Editorial Message: The decision to discharge patients should be the physician’s, not insurance carriers

| October 20, 2010

Dear Friends:
I am writing to you on my flight back from Washington, DC, where I attended the 96th Annual Clinical Congress of the American College of Surgeons (ACS). Although I have plenty to share with you, I will try to concentrate on what I believe are the most important issues.
First, I would like to announce that the American Society for Metabolic and Bariatric Surgery (ASMBS) will be issuing the “International Fellow of the ASMBS” title to surgeons from around the globe that, aside from being active bariatric surgeons, are contributing their cases to the national Surgical Review Corporation (SRC)-administered database Bariatric Outcomes Longitudinal Database or “BOLD.” I encourage all international bariatric surgeons not to wait—apply for ASMBS membership and start entering your data to help us show our governments and insurance carriers the safety and outcomes of bariatric surgery.

At the ACS, I was privileged to participate in a discussion about a rumor that is very concerning to me. The rumor is that some insurance carriers are planning to implement new guidelines that will mandate surgeons to discharge patients 24 hours after bariatric surgery regardless of whether the procedure was a band, a bypass, or a sleeve. More importantly, it appears that age, body mass index (BMI), and/or comorbid conditions will not be taken into account as well. If this rumor proves to be true, I have to ask what is going on in our country? I trained in a school of surgery in Germany where it was our practice to keep patients in house for three days after an inguinal hernia repair. This rumored mandate of discharge is frightening to me. Who will take responsibility for this action? Who will prepare and sign the documents stating that a patient has been cleared to go home 24 hours after major surgery—the insurance carriers or the surgeons? Regardless of who will take the responsibility, I am certain that in the end patients will get hurt.

Why are insurance companies allowed to regulate healthcare delivery without us physicians being consulted first? Who is consulting them? I understand that the economy in our country is recovering from a recession and that we are facing an upcoming healthcare reform, but while the economy is critical, patient safety is, in my opinion, paramount. If patients are discharged 24 hours after surgery, we are disregarding patient safety completely. Being discharged 24 hours after a procedure like a bypass or band means patients would be facing most of the deadly complications of surgery (e.g., pulmonary embolisms and leaks) at home. We would see the morbidity and mortality rates of bariatric surgery increase significantly. Malpractice lawyers must be licking their fingers in anticipation if this rumored regulation comes into effect. For the sake of our patients’ lives and safety, I urge you all not to ignore this rumor and become verbal in supporting our leaders in fighting back.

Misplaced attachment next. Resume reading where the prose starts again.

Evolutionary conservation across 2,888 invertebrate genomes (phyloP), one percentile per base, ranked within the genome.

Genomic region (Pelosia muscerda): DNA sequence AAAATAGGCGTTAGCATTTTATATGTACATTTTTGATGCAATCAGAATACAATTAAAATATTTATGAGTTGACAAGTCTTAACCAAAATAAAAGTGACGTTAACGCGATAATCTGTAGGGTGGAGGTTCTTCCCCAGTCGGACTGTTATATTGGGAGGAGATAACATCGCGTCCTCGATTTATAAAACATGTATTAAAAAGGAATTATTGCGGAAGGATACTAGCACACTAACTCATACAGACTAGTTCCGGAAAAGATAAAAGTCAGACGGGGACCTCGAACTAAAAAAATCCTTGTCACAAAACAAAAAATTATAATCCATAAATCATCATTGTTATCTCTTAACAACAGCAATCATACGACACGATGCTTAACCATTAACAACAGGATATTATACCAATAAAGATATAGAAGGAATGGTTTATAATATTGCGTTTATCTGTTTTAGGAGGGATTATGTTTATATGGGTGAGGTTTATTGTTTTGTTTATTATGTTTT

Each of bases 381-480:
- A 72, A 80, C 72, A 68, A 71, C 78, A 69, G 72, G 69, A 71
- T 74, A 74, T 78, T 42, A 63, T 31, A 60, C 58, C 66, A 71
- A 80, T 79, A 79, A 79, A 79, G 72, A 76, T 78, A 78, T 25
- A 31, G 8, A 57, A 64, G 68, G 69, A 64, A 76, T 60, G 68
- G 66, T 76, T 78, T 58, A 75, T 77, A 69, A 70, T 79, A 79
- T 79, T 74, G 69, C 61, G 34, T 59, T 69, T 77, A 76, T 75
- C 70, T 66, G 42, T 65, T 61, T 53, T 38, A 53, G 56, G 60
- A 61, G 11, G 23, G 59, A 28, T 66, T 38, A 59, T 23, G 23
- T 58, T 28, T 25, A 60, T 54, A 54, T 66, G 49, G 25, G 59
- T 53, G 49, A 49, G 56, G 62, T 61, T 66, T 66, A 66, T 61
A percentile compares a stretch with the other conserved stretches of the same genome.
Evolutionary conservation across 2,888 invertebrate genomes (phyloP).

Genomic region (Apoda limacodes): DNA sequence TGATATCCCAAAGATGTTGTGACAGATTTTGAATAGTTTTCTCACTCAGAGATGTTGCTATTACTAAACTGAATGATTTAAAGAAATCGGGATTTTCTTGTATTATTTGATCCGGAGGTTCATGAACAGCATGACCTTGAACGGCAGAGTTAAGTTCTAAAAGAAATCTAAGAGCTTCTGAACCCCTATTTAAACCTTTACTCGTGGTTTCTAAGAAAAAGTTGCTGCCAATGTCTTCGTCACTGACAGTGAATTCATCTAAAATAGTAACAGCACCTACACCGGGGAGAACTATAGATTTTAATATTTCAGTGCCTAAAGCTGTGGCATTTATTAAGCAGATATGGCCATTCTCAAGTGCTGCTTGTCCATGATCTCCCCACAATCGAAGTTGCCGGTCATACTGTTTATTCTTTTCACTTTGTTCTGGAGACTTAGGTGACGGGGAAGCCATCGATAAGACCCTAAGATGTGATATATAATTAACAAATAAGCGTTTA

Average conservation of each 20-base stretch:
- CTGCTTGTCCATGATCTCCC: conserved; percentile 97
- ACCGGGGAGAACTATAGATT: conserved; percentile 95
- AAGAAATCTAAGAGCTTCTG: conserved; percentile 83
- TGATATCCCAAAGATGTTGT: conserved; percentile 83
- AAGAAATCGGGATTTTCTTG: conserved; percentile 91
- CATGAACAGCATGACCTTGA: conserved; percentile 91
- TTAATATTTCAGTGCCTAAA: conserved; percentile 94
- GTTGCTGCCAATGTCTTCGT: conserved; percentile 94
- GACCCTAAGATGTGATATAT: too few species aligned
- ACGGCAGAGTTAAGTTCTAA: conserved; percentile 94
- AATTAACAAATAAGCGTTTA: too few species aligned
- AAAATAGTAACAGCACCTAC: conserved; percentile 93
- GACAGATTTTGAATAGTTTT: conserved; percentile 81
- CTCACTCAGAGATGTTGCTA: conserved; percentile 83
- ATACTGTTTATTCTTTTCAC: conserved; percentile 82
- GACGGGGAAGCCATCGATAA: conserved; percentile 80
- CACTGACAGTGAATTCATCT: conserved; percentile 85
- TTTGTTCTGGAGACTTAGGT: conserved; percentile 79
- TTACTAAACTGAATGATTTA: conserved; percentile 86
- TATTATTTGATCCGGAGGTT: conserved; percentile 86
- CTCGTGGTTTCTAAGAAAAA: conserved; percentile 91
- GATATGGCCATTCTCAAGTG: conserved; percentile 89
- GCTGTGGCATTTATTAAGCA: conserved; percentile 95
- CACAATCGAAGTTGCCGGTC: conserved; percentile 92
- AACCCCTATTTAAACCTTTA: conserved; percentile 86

Another event of interest is the recent decision made by the United States Food and Drug Administration (FDA) to withdraw the drug Meridia (sirbutamine) (Abbott Laboratories, Abbott Park, Illinois) from the market. A study performed in England showed that patients being treated with Meridia had a higher incidence of nonfatal strokes and heart attacks when compared to control. So what will be the next step to treat obesity and metabolic syndrome in the lower-class BMI? Are you thinking what I am thinking?

In this issue of Bariatric Times, we present several interesting articles, including a difficult case scenario of proximal gastrogastric fistula due to staple line dehiscence presented to Dr. Alfons Pomp for his expert opinion. I cannot agree more with Dr. Pomp’s recommendation to stay out of the operating room in these cases whenever you can.

And don’t miss Alëna Balasanova’s excellent review article on binge eating and bariatric surgery outcomes. The author examines the literature and discovers discrepancies in current research on not only the definition of binge eating but the measures used for its diagnosis. The bariatric community should exercise caution, as Ms. Balasanova recommends, when interpreting research results surrounding binge eating and bariatric surgery outcomes.

Finally, I enjoyed the interview with Dr. Evan Nadler on bariatric surgery, adolescents, and obesity research in this issue of Bariatric Times. I liked his insightful answer when questioned about the potential role of genetics and obesity. He said, “Why is obesity considered a hereditary condition and weight loss is not?” My response to Dr. Nadler’s question is a simple one—Obesity is a hereditary condition and weight loss is not because of the history of human kind and its adaptation to starvation and survival. Because of the thousands of years during which our ancestors fought famine and disease, our bodies developed into “energy-storing machines.” We are constantly getting ready for the next episode of starvation. Our genome has not woken up yet to realize that food is now widely available to us living in developed countries. We have restaurants, super markets, and refrigerators, making it possible to expend very little energy getting our food. That creates an even worse imbalance between energy intake and expenditure. Genotype is important but phenotype does play a critical role in today’s obesity disease.

I hope you will enjoy reading this month’s issue of Bariatric Times as much as I have.

Sincerely,

Raul J. Rosenthal, MD, FACS
Editor, Bariatric Times

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